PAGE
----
The Least Terns' Turn
By Donna Kay Malloy
Nesting Habits of the Least Tern: Although their spotted eggs blend perfectly with their natural surroundings, this camouflage coloration is no defense against beach-goers and dogs.
The least we can do is take a turn to help save the Least Tern, or Sterna antillarum, from extinction. Loss of habitat due to coastal development and increased disruption of beach nesting areas has caused this bird species to rapidly decline in recent years. As a result, the Florida Fish & Wildlife Conservation Commission now lists the Least Tern, along with the snowy plover, as a threatened species.
Wintering in Latin America, in early spring the Least Tern migrates to Florida for mating season. One courtship ritual includes optimistic males offering small fish to potential mates. The successful pair then prepares a shallow nest, called a "scrape" on open patches of sand. Although peak-nesting season is from mid-May through July, nesting can continue through August. The diet of the Least Tern consists mainly consists of fish, and occasionally shrimp and marine worms.
But their innate colonization ritual of nesting in shallow scrapes did not take into account curious beach-goers or dogs. In response, approximately 70% of Least Terns are now nesting on flat, gravel rooftops vs. natural beach sites.
The Least Terns' eggs are incubated for approximately three weeks. The young leave the nest in a few days, but the fledglings do not begin to fly until about three weeks later. It is during this fragile time period that some least terns are their most vulnerable.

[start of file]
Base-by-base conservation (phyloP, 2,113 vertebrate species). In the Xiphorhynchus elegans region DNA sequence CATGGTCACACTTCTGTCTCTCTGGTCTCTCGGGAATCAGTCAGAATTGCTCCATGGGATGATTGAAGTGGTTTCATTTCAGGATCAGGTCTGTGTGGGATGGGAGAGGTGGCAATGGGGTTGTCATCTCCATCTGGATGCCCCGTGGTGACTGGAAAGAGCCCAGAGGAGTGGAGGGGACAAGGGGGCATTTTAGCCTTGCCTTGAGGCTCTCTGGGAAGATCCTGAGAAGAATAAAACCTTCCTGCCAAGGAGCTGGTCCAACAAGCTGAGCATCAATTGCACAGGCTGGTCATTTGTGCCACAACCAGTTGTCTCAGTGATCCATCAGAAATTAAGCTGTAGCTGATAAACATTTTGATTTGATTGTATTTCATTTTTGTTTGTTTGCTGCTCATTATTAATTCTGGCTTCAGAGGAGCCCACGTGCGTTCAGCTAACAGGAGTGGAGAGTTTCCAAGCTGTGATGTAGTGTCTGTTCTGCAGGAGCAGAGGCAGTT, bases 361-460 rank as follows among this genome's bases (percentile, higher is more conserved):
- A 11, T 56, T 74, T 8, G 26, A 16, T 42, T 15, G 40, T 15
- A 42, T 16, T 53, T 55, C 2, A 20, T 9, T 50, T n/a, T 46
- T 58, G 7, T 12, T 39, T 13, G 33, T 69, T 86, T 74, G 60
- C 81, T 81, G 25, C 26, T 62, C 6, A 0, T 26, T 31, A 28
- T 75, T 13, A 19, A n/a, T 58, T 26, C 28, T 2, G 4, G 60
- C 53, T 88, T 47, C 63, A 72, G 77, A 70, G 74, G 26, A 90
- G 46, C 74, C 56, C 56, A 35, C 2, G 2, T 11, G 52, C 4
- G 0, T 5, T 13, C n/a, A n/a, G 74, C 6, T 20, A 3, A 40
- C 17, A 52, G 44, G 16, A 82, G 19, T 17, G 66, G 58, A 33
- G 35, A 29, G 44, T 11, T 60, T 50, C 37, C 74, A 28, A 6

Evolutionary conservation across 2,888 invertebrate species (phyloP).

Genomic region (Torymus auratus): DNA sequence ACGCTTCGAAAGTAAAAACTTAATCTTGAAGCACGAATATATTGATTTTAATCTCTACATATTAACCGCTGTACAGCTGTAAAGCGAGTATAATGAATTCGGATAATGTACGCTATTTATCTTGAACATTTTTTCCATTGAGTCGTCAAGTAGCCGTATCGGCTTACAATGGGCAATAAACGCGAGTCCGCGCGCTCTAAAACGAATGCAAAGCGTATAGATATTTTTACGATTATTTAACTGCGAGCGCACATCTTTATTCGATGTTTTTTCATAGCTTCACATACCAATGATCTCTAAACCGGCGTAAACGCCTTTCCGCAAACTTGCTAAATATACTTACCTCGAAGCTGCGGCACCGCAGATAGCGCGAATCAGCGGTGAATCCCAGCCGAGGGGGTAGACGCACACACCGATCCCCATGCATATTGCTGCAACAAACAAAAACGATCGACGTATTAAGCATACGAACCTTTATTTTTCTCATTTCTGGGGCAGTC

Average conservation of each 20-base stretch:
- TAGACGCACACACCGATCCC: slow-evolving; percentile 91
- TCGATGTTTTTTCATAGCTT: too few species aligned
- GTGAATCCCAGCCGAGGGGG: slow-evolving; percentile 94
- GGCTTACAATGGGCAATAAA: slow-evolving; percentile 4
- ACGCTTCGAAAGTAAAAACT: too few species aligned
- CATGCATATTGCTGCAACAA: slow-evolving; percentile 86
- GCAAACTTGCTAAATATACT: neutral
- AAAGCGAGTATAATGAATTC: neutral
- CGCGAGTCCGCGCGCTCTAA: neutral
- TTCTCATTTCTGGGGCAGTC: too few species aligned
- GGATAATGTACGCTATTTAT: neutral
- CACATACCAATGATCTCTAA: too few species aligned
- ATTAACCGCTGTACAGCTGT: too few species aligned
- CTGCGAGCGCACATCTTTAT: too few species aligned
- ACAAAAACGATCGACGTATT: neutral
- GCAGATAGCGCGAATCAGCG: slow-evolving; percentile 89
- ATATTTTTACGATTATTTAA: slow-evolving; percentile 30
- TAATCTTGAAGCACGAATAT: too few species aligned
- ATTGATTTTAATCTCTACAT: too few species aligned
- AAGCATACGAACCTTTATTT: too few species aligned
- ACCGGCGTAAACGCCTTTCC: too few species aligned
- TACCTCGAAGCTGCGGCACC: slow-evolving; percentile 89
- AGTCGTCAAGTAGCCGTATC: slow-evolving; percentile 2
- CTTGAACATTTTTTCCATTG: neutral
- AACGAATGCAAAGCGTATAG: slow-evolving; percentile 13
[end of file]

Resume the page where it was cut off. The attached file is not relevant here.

Even though the Least Tern has found safety in these older buildings, some owners feel these birds are a nuisance. In addition, some of these older structures are being replaced by new construction, thus further diminishing the least terns' habitat. This makes their barrier island habitat all that more important.
What can you do to help? The next time you visit the beach, you can do your part by respecting posted areas and keeping a safe distance from the resting birds. Keep your dogs on a leash, on your boat or at home. Don't force the birds to fly and don't leave any trash behind.
On July 4th, don't deploy fireworks at or near an active nesting beach. Report colonies that have not yet been posted to your local Audubon Society and bird harassment to Florida Fish and Wildlife Conservation Commission (FWC) Wildlife Alert 1 (888) 404-3922. Lastly, you can take a turn helping the Least Turn by volunteering at your local chapter of the Audubon Society or the Suncoast Seabird Sanctuary on Indian Shores.
Return to Current Edition